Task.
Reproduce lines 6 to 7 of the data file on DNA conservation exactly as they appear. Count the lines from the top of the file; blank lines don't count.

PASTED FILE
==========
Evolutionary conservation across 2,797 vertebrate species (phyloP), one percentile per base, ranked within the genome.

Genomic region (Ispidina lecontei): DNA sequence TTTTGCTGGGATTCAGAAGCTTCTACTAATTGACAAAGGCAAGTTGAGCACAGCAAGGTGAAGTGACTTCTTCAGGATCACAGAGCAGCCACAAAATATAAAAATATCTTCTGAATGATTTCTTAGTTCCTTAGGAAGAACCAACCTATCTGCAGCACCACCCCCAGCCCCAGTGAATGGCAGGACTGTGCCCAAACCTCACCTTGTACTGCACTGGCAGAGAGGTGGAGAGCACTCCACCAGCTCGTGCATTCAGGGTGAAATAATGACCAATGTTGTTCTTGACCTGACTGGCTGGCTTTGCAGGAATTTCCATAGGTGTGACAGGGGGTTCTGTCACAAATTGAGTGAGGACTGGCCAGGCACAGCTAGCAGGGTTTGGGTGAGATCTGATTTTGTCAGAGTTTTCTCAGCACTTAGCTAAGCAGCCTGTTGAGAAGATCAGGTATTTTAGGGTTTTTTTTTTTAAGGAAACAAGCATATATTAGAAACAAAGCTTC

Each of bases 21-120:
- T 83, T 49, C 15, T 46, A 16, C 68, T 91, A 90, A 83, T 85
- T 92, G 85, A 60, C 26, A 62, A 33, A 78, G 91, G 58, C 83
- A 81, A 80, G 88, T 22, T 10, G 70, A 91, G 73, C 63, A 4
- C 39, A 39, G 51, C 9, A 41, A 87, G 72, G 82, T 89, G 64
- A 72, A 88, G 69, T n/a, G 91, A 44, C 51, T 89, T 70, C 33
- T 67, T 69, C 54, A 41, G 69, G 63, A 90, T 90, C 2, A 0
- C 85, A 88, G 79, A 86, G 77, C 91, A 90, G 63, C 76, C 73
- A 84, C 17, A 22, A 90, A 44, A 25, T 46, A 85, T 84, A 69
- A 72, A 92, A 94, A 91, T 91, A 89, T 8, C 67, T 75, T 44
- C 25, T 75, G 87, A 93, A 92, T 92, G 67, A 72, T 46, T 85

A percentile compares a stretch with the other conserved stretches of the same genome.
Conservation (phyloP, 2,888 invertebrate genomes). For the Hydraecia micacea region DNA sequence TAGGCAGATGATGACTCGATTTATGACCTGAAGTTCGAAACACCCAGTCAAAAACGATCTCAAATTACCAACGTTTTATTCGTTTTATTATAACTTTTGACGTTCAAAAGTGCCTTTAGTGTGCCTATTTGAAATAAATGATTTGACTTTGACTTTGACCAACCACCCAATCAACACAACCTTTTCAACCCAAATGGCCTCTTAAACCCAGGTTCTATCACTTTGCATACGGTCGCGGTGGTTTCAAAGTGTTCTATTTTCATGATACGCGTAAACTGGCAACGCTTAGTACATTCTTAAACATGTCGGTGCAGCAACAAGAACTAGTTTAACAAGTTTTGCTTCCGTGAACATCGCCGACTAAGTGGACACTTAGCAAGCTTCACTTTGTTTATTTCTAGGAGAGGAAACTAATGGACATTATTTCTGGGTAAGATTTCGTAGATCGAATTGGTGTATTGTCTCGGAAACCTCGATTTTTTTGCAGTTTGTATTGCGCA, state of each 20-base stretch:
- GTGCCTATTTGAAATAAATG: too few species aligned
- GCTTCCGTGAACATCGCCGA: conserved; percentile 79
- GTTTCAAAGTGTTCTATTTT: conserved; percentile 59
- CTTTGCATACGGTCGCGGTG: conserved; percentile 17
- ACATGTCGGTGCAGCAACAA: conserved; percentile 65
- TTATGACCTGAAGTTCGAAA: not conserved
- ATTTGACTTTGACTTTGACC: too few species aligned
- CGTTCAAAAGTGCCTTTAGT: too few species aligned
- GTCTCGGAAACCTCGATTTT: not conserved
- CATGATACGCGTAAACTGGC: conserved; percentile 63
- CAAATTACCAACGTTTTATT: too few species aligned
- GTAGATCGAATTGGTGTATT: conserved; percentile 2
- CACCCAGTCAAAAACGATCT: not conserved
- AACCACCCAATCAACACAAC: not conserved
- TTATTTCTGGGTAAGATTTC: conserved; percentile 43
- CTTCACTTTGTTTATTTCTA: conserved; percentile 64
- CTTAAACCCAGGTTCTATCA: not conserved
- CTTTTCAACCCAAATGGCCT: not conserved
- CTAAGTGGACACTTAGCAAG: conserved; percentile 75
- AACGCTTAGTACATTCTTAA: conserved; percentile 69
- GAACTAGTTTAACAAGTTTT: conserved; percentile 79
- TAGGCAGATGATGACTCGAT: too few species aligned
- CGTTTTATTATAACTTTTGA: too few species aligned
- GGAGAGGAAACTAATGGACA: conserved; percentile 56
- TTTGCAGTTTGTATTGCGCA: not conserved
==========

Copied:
- A 81, A 80, G 88, T 22, T 10, G 70, A 91, G 73, C 63, A 4
- C 39, A 39, G 51, C 9, A 41, A 87, G 72, G 82, T 89, G 64